In a virtual press conference, Mendel emphasized that Puerto Rico lacks a clear and complete procedure or protocol to request public information: there is no defined period of time to respond to a request for information, nor does it specify how much that access will cost, nor which institutions will be governed by those laws.

“Procedures are very important. The exceptions will always be debatable because some may think that given information should be public while others don’t,   , but   procedures are the correct way of doing things,” Mendel said.

Mendel   added that a defined deadline is important because officials think that, as long as they provide   the information, it doesn’t matter if   they do so in days, weeks, months or years.

Access laws state that “copies , document mailings, and other related costs” may be charged to applicants. That requirement   is unspecific in terms of possible related costs.

It is also unclear as to whether public government corporations, as well as those that operate with public funds would have to follow the same regulation.

The executive director of the CLD mentioned that the laws do not include a protocol for sanctions and protections. With the current laws in place, the government would not know how to act if an official intentionally refuses and does not fulfill their duty in supplying the information. Nor does it protect the people who do comply.

Sources that provide information of public interest should also be protected, Mendel said. “Sources that do so in good faith should be protected.”

The expert said that contracts, that typically include clauses banning public employees from disclosing “confidential information”, would not affect the sources if there were protection for the sources within the access laws.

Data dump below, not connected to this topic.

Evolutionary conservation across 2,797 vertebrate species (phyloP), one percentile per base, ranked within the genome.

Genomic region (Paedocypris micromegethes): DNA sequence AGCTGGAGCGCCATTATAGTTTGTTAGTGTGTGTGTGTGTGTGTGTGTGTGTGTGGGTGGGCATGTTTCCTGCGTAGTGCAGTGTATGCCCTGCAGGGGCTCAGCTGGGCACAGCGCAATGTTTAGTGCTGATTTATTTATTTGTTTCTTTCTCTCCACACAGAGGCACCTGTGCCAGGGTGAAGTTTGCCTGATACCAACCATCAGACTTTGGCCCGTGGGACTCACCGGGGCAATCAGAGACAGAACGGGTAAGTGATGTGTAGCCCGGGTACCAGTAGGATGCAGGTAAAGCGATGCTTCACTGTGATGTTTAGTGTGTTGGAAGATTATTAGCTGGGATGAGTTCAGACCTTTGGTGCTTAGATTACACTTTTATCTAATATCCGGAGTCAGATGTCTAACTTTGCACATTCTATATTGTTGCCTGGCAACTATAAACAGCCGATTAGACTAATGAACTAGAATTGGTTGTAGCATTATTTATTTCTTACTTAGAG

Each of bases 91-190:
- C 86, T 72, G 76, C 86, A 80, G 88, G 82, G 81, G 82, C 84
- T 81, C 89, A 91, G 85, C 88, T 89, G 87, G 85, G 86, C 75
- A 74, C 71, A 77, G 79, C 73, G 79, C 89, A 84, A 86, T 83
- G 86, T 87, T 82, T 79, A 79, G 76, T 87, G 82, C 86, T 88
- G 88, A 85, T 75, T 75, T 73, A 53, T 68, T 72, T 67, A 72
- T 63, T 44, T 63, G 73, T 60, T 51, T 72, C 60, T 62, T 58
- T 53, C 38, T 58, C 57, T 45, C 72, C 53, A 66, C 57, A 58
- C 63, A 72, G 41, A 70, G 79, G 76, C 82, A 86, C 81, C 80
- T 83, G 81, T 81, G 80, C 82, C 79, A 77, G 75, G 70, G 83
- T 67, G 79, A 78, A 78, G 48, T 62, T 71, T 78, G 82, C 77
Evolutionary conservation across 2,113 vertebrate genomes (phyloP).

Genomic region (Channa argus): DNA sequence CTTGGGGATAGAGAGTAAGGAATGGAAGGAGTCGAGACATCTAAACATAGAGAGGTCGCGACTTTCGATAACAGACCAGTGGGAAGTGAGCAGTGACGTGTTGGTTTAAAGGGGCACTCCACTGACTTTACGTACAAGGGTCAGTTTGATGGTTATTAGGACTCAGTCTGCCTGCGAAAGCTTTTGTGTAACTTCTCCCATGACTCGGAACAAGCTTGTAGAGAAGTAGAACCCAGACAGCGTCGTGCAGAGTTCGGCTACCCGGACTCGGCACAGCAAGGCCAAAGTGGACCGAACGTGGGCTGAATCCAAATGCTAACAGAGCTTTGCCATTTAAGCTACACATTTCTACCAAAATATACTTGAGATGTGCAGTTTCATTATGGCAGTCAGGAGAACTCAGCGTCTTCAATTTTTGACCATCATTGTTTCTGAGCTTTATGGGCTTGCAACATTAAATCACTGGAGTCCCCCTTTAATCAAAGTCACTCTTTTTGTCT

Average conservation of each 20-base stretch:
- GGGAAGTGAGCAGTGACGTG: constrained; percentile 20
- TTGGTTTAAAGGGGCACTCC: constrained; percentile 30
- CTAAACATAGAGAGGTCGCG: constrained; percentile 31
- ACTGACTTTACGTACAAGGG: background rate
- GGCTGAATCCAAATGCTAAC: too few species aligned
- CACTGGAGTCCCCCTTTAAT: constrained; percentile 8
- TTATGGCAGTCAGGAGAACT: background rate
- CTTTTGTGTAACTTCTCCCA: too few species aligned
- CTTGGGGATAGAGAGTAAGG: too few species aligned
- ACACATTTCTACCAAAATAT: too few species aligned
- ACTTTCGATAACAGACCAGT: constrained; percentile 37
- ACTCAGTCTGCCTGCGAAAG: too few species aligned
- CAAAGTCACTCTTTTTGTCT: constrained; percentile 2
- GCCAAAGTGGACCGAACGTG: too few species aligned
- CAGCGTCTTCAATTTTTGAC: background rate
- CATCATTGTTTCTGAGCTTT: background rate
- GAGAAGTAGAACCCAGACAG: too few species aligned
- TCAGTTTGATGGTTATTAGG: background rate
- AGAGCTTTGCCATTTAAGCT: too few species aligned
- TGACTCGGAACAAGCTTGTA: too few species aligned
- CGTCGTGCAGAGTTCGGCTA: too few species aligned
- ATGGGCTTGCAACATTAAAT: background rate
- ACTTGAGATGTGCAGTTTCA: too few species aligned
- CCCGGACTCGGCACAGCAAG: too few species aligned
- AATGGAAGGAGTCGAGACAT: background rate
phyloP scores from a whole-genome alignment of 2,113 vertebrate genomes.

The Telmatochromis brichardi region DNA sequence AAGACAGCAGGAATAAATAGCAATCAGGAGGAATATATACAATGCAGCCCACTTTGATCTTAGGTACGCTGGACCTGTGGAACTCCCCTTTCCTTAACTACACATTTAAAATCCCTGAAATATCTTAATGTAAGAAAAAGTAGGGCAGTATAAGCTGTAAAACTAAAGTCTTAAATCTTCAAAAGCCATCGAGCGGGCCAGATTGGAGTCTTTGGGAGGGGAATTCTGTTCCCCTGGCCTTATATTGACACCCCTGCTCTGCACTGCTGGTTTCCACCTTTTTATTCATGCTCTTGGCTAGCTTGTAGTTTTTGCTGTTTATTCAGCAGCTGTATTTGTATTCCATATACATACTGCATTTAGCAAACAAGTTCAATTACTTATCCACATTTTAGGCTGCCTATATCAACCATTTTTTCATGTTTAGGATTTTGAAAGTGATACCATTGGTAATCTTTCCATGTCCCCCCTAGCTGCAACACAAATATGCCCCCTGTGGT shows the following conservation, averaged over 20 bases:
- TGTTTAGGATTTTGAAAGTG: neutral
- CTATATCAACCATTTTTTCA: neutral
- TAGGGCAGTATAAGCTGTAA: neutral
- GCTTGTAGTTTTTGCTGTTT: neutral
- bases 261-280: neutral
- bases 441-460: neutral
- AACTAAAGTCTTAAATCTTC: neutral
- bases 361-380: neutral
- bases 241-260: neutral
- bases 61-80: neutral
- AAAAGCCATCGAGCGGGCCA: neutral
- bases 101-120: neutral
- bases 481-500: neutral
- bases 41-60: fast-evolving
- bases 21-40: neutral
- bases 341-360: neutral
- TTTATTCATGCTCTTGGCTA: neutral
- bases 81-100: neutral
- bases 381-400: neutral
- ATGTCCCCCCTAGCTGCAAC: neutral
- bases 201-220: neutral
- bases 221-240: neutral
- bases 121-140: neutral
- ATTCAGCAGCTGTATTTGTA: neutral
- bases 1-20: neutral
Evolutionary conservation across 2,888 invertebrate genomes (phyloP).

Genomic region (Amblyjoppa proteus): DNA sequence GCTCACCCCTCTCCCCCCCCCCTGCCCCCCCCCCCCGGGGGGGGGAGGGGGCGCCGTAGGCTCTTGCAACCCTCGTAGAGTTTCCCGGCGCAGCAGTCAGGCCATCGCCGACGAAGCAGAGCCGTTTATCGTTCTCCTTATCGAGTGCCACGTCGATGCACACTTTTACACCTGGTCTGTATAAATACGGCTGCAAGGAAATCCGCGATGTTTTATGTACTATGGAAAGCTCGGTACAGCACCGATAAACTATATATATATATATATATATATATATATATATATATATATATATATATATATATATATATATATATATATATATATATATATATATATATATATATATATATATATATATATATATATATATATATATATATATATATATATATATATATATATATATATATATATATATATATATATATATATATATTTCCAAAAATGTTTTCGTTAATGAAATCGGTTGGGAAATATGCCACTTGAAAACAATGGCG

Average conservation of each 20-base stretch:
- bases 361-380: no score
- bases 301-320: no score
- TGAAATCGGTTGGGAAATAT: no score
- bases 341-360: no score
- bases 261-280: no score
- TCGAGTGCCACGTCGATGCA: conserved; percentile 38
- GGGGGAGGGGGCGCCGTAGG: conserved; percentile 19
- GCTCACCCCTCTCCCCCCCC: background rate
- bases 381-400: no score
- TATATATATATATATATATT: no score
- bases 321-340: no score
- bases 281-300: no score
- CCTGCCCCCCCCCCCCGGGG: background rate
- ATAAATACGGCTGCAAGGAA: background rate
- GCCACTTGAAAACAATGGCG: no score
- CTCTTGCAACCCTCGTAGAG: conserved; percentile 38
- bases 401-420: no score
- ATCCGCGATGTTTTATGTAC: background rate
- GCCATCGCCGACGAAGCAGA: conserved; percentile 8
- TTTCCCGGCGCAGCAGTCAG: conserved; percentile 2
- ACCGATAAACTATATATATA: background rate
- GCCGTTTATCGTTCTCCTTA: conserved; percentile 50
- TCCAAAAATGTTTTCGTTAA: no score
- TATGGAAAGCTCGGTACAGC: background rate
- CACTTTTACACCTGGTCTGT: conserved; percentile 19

Mendel stressed that one of Puerto Rico’s strengths is that access to information is considered a constitutional right.

Access to information in the midst of the pandemic

The lawyer described as “ridiculous” the provision of Executive Order 2020-031, signed by Gov. Wanda Vázquez, which prohibits third parties to disclose information about COVID-19, since it makes the government the only one authorized to offer data related to the pandemic and censures the disclosure of “false information.”

In Puerto Rico, the right to information remains in effect, unlike other countries, such as Brazil, that in the midst of the pandemic has refused to provide data, but government agencies on the island on the other hand, take a long time to provide documents or do not respond to requests for information, Mendel added.

“Puerto Rico needs stronger rules to guarantee the right to information if it really aspires to adequately implement this constitutionally guaranteed right,” said Mendel.

The Transparency Network, a group of organizations and individuals — including the Center for Investigative Journalism — that promotes the free flow of information and transparency in Puerto Rico, commissioned the CLD’s analysis of the island’s legal framework for access to information.

“We wanted an independent entity with an international reputation like RTI Rating to analyze the two laws to access information, approved less than a year ago. The report in fact confirms what has been long denounced by local organizations that due to the shortcomings of the laws, they limit, rather than guarantee, the citizens’ of Puerto Rico constitutional right to access information,” said Issel Masses, spokesperson for the Transparency Network and founder of Sembrando Sentido.

The RTI was first published on “Right to Know Day” on Sept. 28, 2011 and is continually updated. The index measures only the legal framework, not the implementation of laws.